There are Many Pathways to a Clean Energy Future—Let’s Take All of Them
We talk a lot about the harmful impacts that our reliance on dirty energy sources have on wildlife. Let us not lose sight of the flipside of that critical conversation: responsible clean energy solutions are essential to protecting the future of wildlife and their habitats. We need to focus a concerted effort on changing the energy landscape for the better and celebrating progress when it occurs. We need to demand cooperation in Congress and to insist on results in the form of swift and comprehensive policies that promote clean energy development and reward investors willing to drive us toward a future that is well within reach.In President Obama’s speech announcing his Climate Action Plan last month, he declared a commitment to cutting carbon pollution and shifting to a clean energy economy. A commitment from the president is essential, and we need to hold our leaders accountable to the goals they set. There may be no better way of showing our support for national goals than by taking individual actions that help move us toward them. Doing so will raise the volume on our message to lawmakers, that we want to power our society without polluting the air and the water, and without endangering wildlife—and we do not want to wait any longer.
When Washington Fails, the Public Leads
Polls repeatedly confirm that the division on responding to climate change in Congress does not reflect the positions of the general population:
- A January 2013 study by Yale and George Mason Universities found that 77% of registered voters “support using more renewable energy in the U.S. than we are using today.”
- Also in January 2013, a Duke University study found that 64% of registered voters “support requiring utilities to generate ‘a large amount’ of their power from low-carbon sources”
- The Pew Research Center found, in February 2013, that 62% of American adults “favor setting stricter emission limits on power plants.”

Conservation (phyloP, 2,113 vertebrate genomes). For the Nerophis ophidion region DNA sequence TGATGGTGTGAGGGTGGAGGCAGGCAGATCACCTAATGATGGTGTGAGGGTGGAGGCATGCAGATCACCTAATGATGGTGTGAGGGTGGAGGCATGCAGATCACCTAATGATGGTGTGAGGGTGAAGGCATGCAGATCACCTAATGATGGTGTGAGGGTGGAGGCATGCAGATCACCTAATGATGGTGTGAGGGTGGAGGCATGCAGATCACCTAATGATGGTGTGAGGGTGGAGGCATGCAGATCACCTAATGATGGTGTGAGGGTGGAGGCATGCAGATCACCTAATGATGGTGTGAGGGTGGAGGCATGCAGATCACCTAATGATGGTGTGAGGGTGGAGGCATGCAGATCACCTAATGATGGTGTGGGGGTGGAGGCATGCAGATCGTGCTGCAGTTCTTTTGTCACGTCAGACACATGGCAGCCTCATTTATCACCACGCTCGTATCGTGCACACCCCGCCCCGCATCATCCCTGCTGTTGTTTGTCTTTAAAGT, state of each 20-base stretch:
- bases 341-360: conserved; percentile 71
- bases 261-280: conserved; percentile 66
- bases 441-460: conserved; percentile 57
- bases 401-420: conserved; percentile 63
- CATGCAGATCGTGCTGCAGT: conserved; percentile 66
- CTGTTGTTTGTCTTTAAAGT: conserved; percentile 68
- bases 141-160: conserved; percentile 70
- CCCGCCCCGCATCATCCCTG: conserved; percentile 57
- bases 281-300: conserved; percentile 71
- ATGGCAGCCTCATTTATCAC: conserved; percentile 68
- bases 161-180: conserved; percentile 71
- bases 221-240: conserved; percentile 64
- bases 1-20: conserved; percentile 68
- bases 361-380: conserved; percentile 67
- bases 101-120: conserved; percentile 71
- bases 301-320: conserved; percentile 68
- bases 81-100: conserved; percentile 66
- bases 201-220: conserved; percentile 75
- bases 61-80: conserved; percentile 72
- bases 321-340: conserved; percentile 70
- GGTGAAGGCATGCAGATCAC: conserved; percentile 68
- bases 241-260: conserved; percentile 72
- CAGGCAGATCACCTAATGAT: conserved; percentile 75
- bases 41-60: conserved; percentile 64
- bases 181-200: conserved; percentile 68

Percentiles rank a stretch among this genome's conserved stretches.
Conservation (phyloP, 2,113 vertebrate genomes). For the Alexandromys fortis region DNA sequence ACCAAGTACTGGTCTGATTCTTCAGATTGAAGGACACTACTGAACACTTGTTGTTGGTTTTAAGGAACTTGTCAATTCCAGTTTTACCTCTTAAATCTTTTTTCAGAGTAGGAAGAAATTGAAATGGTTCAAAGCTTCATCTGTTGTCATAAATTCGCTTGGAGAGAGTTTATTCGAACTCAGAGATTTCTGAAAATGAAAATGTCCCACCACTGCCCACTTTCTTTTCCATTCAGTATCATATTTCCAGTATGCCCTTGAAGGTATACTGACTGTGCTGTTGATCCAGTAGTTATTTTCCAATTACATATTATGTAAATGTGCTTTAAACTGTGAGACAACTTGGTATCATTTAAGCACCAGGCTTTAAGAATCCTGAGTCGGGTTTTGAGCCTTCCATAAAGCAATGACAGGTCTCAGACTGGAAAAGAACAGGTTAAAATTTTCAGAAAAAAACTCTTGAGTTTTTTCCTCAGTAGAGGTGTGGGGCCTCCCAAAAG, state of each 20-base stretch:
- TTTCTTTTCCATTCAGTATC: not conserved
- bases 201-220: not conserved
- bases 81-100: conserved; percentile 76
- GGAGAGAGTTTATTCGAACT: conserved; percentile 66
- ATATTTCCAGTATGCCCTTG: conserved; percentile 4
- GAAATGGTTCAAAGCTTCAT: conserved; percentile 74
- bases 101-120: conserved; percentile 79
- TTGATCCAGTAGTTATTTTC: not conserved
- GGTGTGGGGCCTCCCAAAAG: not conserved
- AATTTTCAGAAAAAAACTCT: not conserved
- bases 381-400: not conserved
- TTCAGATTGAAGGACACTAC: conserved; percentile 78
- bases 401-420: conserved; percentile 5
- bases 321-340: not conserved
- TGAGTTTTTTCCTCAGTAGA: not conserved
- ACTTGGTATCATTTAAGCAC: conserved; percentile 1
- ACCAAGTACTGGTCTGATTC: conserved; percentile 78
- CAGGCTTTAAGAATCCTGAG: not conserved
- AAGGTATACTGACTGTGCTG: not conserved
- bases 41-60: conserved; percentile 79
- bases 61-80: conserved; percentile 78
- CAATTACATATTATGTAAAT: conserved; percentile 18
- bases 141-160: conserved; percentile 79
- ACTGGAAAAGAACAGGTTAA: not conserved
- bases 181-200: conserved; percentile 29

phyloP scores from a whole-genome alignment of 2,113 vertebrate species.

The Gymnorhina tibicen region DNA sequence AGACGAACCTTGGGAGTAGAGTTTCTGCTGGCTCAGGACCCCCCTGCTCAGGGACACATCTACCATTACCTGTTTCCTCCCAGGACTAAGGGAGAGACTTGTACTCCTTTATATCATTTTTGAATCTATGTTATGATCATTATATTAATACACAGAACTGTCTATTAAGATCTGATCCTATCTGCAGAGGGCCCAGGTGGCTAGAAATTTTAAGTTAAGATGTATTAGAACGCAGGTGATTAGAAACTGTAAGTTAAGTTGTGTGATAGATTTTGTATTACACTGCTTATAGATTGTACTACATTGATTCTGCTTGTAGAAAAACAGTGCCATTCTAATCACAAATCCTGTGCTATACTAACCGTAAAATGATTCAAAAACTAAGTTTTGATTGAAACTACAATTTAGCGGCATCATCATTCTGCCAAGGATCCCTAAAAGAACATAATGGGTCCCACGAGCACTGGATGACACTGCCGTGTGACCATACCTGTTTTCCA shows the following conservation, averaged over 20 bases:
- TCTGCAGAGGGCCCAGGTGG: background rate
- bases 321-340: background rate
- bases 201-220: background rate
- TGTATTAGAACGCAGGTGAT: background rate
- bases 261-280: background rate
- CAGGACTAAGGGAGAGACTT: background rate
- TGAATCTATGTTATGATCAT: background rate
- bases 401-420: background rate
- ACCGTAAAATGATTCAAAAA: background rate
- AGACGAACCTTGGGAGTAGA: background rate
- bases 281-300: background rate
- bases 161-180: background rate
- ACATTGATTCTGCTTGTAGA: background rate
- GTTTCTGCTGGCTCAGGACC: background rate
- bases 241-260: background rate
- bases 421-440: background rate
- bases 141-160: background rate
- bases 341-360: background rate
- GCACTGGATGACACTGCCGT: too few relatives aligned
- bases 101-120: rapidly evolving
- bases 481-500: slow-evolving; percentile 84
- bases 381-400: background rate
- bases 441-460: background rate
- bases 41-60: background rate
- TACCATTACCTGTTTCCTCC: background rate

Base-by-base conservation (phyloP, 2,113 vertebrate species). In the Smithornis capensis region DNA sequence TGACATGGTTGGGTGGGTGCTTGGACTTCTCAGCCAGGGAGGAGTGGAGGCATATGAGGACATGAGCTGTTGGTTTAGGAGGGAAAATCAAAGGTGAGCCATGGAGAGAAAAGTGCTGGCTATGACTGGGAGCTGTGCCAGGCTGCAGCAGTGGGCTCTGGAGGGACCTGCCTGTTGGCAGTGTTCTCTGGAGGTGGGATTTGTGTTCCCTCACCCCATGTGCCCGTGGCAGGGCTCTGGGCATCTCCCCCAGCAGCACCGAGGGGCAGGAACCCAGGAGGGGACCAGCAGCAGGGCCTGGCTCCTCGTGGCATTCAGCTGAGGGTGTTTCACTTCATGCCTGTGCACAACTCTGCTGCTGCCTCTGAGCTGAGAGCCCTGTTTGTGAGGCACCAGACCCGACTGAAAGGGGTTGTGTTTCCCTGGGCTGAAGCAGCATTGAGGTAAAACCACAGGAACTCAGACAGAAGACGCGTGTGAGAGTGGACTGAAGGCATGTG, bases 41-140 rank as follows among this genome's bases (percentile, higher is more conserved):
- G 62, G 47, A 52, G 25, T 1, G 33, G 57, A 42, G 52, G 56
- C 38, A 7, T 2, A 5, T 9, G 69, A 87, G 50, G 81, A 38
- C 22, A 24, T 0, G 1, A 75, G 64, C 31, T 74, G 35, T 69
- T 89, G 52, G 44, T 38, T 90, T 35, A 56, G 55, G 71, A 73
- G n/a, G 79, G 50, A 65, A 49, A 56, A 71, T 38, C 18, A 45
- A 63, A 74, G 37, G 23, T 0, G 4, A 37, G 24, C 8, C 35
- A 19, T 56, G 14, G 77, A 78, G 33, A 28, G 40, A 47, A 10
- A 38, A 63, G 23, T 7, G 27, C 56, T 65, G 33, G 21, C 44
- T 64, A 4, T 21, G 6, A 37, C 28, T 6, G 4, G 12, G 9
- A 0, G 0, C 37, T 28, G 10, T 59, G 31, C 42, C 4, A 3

Clearly America wants clean energy, and in many ways, we are getting closer. The challenge we face is to seriously ramp up our momentum, while ensuring that our progress is responsible and sustainable. We do not have time to waste on inaction—but we also do not have time to fix avoidable mistakes down the road—so let’s get this as right as we can the first time around. Let’s build a strong foundation and move forward from there.
“I’m convinced this is a fight that America must lead. But it will require all of us to do our part. We’ll need scientists to design new fuels, and we’ll need farmers to grow new fuels. We’ll need engineers to devise new technologies, and we’ll need businesses to make and sell those technologies. We’ll need workers to operate assembly lines that hum with high-tech, zero-carbon components, but we’ll also need builders to hammer into place the foundations for a new clean energy era.”
— President Barack Obama
Three Forward Steps to ProgressThere is plenty that individuals and businesses can do to establish a wildlife-friendly, clean energy landscape.First, we need to capitalize on strategic partnerships sprouting up all over the country, which help to bridge the gap between concern and action. The National Wildlife Federation for example, partners with Sungevity.org to offer our members the opportunity to sign up for Sungevity’s solar lease program at a discounted rate, and sponsor a contribution to NWF’s work in the process. Members that do not live in deregulated states can also take advantage by sharing this information with their friends and family in states who may be able to participate.
Secondly, when our elected leaders introduce strong energy legislation, we need to express our support. The Incentivizing Offshore Wind Power Act has been introduced in both the House and the Senate, and has been gradually collecting cosponsors. We need to convince those who have not signed on yet, that we want to reward the first-movers in the offshore wind industry, so that we can catch up with the several other nations already reaping its benefits.
Third, we need to demand strong and thoughtful leadership. We cannot allow partisan bickering to obstruct progress for months at a time. Notably, and of timely relevancy, the functioning of the Environmental Protection Agency must always take priority over a congressional stalemate—and when it doesn’t, we need to speak up.
Most importantly, we need to keep this conversation going. We need to bring policy makers and advocates and scientists to the same table, because when we do, our solutions are holistic and hold the potential to be truly lasting. And for the sake of wildlife, the environment, and for future generations, we need to do this right now.